The Canadian Olympic Committee promises to adopt all eight recommendations from an independent review following the resignation of president Marcel Aubut.
But COC senior management officials, who the report said knew about a culture of harassment in their organization, will be responsible for implementing the changes.
Former president of the Canadian Olympic Committee Marcel Aubut speaks at the Mastercard Centre ahead of the Sochi Winter Olympics (Photo by Abelimages/Getty Images)
Aubut stepped down as president in October after women accused him of sexual comments and unwanted touching. The 68-year-old lawyer has not faced any criminal charges.
The COC has released a report by the law and human resources firm Rubin Thomlinson, which investigated the scandal and the organization’s policies.
“We failed our employees.”
New COC president Tricia Smith called the report “frankly tough.”
“It is clear from the report’s summary that the board and the senior leadership team could have done more and for that I apologize,” the former Olympic rower said Wednesday on a conference call.
“We failed our employees.”
Smith was a COC vice-president for six years before she took over as interim president following Aubut’s departure. She was elected to the post in November.
She spoke of a “new culture” and “new leadership” yet the management and board remains the same other than Aubut’s departure.
Marcel Aubut, former president of the Canadian Olympic Committee. (Photo: The Canadian Press)
The report defines the COC’s senior leadership team as the chief executive officer, chief sport officer, chief marketing director and executive directors.
“There are occasions when certain managers or members of the SLT admitted to being in possession of information that suggested that harassment was occurring for COC staff,” the report said.
The document confirmed a letter was delivered in 2011 to Aubut warning him about his behaviour. It also said there were concerns about Aubut’s behaviour contained in a human resources file dating back to 2008.
Rubin Thomlinson conducted more than 100 interviews with current and former COC staff.
“A majority of COC staff interviewed reported experiencing or witnessing harassment (both sexual and personal) during the president’s tenure, both inside and outside of the COC’s offices,” the report said.
“This will not be business as usual. We will be holding everyone’s feet to the fire, myself and Chris included.”
The COC board voted to retain Chris Overholt as CEO. Smith, Overholt, former vice-president Gordon Peterson and directors Richard Pound and Therese Brisson make up the working group tasked with implementing the recommendations.
“This will not be business as usual,” Smith insisted. “We will be holding everyone’s feet to the fire, myself and Chris included.”
Aubut and the COC came under scrutiny in 2015 when an employee lodged an official complaint. She withdrew it following Aubut’s resignation, but other women gave interviews to Quebec media accusing Aubut of sexually harassing them.
One of them was Montreal lawyer Amelia Salehabadi-Fouques, who is on the Canadian Soccer Association’s board.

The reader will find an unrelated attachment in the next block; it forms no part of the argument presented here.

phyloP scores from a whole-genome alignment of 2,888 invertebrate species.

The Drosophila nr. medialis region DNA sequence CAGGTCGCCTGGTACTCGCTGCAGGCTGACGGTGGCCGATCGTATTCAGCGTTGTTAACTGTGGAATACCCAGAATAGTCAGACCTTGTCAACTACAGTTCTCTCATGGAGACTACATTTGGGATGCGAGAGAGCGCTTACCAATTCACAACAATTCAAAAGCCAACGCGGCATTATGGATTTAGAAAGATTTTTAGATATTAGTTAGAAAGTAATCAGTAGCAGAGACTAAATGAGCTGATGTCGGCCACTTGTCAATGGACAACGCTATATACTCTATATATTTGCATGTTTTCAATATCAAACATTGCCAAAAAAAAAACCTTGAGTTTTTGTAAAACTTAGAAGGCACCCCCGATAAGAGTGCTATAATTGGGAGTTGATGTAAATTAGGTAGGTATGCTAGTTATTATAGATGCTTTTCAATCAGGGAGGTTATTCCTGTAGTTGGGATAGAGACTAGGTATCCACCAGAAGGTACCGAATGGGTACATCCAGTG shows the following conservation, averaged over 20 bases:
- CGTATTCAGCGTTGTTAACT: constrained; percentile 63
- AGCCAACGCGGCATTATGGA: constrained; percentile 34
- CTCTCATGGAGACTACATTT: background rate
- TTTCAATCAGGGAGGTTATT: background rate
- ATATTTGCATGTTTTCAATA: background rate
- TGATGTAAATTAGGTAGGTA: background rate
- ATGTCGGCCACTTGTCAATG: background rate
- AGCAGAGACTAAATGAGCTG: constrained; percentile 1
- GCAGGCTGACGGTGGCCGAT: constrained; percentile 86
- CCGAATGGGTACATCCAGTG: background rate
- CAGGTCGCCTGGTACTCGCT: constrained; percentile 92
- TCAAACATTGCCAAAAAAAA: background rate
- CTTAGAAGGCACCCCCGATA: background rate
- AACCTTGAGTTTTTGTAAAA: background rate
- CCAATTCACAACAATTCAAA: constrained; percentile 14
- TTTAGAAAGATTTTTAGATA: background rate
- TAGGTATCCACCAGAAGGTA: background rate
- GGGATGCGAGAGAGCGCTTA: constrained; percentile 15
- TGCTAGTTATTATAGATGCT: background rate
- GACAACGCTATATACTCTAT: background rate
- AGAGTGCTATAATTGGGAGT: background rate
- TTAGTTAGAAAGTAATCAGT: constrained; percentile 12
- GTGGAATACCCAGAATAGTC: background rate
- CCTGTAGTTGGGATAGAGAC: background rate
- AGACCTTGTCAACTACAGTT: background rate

Smith said the employee supports the COC’s plan for change and will be returning to work with the organization.
The Canadian Olympic Committee oversees preparation of the country’s athletes for the Games environment and looks after their needs on the ground at the Olympics. The 2016 Summer Games in Rio de Janeiro open Aug. 5.
Aubut wielded considerable power over COC operations and stamped his big personality on the organization. Well-connected politically, he had media relations directors who came directly from the office of former Prime Minister Stephen Harper.
“We understand trust takes time to rebuild. We must earn it and we will.”
Aubut moved the COC headquarters from Toronto to a posh address on Montreal’s Rene-Levesque Boulevard in 2013. The COC signed corporate sponsorships worth millions of dollars during Aubut’s tenure.
He apologized to “those who may have been offended by my behaviour” in his resignation statement.
“I realize that my attitude could at times be perceived as questionable by some women and could have caused them to feel uncomfortable,” Aubut said. “I acknowledge this and will adjust my behaviour accordingly.”
Smith said the role and authority of the president and the board will be more clearly defined.
The report’s recommendations that the COC will adopt include:
— Enhancements to harassment policies, including a “duty to report” provision and a mechanism for filing complains that doesn’t require reporting to the CEO or president.
— Education, including a mandatory training session for staff and board members on harassment policies and procedures.
— Appointing a person responsible for policy implementation.
— Strengthening record-keeping to document complaints and how they have been addressed.
— Ensuring a means by which individuals can lodge anonymous complaints.
— Providing an independent resource to whom individuals can express concerns, such as an ethics commissioner.
— Emphasizing respect and well-being as the COC’s core values for employees.
— Ensuring employees are aware of a whistleblower’s policy, continually monitor employees’ views and confirm enforcement of policies.
Smith also said oversight will be beefed up with the hiring of a corporate secretary and a human resources executive to assist in better governance.
“We understand trust takes time to rebuild,” Smith said. “We must earn it and we will.”
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